A little-known group of security researchers will kick off a month of bug disclosures starting tomorrow that target unpatched vulnerabilities in software from Abode, Microsoft, Mozilla, Apple and others.
But the researcher who launched the month-long bug festival practice four years ago isn't optimistic that reviving the practice would have an impact.
The "Month Of Abysssec Undisclosed Bugs" (MOAUB) will feature flaws in Microsoft's Excel and Internet Explorer, the Linux-based cPanel Web hosting control panel, and other software, said Abysssec Security Research in a post to the firm's blog earlier this month.
"They're threatening -- at least, the companies affected will see it as a threat -- to release vulnerabilities on all kinds of software, from desktop applications to browsers," said Jamz Yaneza, threat research manager at Trend Micro, today.
Microsoft , which figured prominently in the MOAUB announcement, said it's aware of the group's plan. "As always, if and when a vulnerability is publicly disclosed, Microsoft will take immediate action to determine the appropriate response for our customers," said Jerry Bryant, group manager with the Microsoft Security Response Center (MSRC).
Yaneza said he had not heard of Abysssec before this.
According to the group's Web site, it is made up of four researchers -- none of whom were identified by a full name -- that specialize in penetration testing, exploit development and application security review. Abysssec's Web site was registered in 2008, but the WHOIS record is hidden behind a privacy wall.
However, LinkedIn listed Shahin Ramezany, of Albany, N.Y, as a researcher with Abysssec. The group did not reply to an e-mailed request for an interview.
"Starting on the 1st of September, we will release a collection of [zero-days], Web application vulnerabilities, and detailed binary analysis (and [proof-of-concepts]) for recently released advisories by vendors such as Microsoft, Mozilla, Sun, Apple, Adobe, HP [and] Novel [sic]," the foursome said.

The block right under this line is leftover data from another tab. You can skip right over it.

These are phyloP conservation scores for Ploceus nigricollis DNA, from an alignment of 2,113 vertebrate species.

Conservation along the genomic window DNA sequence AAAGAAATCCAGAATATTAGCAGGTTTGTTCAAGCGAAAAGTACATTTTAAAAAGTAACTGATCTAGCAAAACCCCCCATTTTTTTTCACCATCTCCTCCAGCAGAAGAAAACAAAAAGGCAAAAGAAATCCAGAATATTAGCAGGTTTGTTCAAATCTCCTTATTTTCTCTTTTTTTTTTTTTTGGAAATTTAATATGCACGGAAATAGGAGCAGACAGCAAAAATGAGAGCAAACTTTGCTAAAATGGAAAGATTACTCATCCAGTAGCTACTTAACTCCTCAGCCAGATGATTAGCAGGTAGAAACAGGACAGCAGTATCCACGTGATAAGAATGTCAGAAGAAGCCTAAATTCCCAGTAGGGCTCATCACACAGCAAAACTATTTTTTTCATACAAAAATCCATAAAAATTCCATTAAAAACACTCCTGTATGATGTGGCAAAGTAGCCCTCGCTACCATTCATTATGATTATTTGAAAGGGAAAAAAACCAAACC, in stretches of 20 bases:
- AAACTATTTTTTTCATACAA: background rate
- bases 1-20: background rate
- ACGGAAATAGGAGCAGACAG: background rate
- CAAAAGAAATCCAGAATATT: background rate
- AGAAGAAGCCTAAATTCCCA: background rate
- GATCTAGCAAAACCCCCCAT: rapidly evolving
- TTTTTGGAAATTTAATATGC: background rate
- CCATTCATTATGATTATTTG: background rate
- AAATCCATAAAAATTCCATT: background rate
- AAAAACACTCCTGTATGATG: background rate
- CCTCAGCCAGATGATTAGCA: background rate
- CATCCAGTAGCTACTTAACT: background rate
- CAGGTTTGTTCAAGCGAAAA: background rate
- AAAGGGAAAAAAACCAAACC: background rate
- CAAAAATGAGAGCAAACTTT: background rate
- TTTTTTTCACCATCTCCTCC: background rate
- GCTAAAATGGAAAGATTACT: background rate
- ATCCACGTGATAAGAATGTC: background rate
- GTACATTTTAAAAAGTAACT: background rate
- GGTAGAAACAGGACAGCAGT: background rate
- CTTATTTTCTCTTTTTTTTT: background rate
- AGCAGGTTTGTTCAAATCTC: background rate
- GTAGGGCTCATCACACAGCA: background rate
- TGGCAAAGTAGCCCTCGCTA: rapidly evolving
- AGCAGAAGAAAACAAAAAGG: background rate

Yaneza said users should pay attention to the MOAUB disclosures, but he didn't seem worried about the threat.
"It's all going to be low-hanging fruit," he said, referring to the term that describes easily-found vulnerabilities. "We've seen vulnerabilities on these [programs]. I'm not too much concerned. If users patch as usual and keep their automatic patching turned on, they should be fine."
Bug-of-the-month collections were popular several years ago, but the practice has been little used since 2007. In July 2006, HD Moore, now the chief security officer of Rapid7, used a "Month of Browser Bugs" event to showcase vulnerabilities in Internet Explorer 6 (IE6), Firefox, Safari and Opera.
Yaneza called Abysssec's upcoming bug month a "publicity stunt" designed to attract attention to the group.
"Sure, they are publicity stunts, but that's not the point," he said today. "Projects like Month of Brower Bugs, and the kernel and Apple ones, they get vendors to patch lots of vulnerabilities, dozens and dozens, and focus security research on a necessary area."
But he wasn't sure MOAUB would do that. "Other projects focused on one general area, like browsers or Apple," Moore said. "But this seems like it's just a bunch of vulnerabilities. I don't know if this will have the same impact."
Microsoft's Bryant also took Abysssec to task. "Disclosing vulnerabilities publicly only puts customers at risk," he said in an e-mail, repeating a long-time stance by the company.
Abysssec will post its findings on the Exploit Database Web site throughout September.